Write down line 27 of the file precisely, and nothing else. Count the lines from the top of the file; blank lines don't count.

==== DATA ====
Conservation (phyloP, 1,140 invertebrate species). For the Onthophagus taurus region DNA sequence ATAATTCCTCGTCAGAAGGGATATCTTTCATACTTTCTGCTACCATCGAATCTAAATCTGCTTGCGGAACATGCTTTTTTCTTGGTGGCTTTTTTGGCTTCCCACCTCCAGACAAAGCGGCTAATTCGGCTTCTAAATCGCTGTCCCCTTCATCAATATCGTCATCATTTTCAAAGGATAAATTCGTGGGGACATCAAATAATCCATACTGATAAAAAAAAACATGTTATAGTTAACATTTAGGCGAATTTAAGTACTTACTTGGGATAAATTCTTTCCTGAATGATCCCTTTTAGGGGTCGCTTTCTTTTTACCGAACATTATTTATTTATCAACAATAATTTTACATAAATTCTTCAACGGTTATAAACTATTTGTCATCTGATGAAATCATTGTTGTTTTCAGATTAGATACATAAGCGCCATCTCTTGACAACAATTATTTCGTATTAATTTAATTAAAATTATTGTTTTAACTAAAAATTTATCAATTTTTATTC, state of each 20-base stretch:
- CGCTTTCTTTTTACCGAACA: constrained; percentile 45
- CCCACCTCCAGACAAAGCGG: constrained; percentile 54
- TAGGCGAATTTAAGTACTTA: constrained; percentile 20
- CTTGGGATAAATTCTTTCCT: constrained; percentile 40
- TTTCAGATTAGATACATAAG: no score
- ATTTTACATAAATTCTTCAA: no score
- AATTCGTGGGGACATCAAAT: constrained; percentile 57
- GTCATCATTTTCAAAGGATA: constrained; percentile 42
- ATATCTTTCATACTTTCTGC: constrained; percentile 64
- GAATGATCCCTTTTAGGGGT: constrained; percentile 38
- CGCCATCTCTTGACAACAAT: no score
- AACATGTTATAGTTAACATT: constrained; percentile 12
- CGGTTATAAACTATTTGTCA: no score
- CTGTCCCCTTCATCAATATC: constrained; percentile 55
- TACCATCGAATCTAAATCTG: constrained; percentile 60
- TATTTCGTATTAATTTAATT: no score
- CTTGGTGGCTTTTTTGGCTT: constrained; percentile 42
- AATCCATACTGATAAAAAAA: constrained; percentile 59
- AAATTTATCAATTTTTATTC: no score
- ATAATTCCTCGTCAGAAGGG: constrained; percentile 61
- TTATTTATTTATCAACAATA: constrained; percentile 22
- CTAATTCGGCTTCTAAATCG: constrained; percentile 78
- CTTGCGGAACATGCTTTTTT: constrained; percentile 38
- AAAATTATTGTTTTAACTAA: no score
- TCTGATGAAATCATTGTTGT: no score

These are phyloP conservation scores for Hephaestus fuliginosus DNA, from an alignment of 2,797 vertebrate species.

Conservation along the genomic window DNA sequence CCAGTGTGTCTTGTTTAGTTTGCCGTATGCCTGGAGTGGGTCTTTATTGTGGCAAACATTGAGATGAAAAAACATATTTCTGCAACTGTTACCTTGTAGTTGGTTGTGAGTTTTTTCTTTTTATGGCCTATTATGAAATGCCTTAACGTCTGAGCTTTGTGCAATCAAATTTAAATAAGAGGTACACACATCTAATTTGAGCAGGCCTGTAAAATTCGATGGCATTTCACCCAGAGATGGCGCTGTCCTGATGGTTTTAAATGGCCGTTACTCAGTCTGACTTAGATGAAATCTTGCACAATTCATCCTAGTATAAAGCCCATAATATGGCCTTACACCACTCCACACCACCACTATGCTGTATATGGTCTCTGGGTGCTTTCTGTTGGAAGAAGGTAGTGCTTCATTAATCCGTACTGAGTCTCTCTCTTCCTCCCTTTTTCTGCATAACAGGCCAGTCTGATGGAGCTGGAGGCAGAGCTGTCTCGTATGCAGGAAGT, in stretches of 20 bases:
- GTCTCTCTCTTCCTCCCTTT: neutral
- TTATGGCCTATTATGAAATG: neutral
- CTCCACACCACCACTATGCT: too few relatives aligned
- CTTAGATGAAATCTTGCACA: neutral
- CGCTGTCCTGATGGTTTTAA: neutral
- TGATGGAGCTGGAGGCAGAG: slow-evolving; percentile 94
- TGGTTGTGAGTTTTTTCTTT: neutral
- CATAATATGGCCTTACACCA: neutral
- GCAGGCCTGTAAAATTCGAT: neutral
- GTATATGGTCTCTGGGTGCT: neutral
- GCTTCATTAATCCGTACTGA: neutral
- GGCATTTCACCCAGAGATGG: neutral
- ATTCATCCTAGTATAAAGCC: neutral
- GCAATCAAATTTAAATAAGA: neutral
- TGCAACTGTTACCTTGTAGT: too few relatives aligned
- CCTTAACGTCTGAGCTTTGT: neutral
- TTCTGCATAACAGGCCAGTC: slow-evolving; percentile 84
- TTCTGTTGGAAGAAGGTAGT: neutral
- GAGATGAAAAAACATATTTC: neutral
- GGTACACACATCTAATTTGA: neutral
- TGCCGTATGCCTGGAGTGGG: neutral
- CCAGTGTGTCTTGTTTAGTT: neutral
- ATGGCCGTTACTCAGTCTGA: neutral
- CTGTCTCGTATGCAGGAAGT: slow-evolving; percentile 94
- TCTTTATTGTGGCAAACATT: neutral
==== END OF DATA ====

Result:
These are phyloP conservation scores for Hephaestus fuliginosus DNA, from an alignment of 2,797 vertebrate species.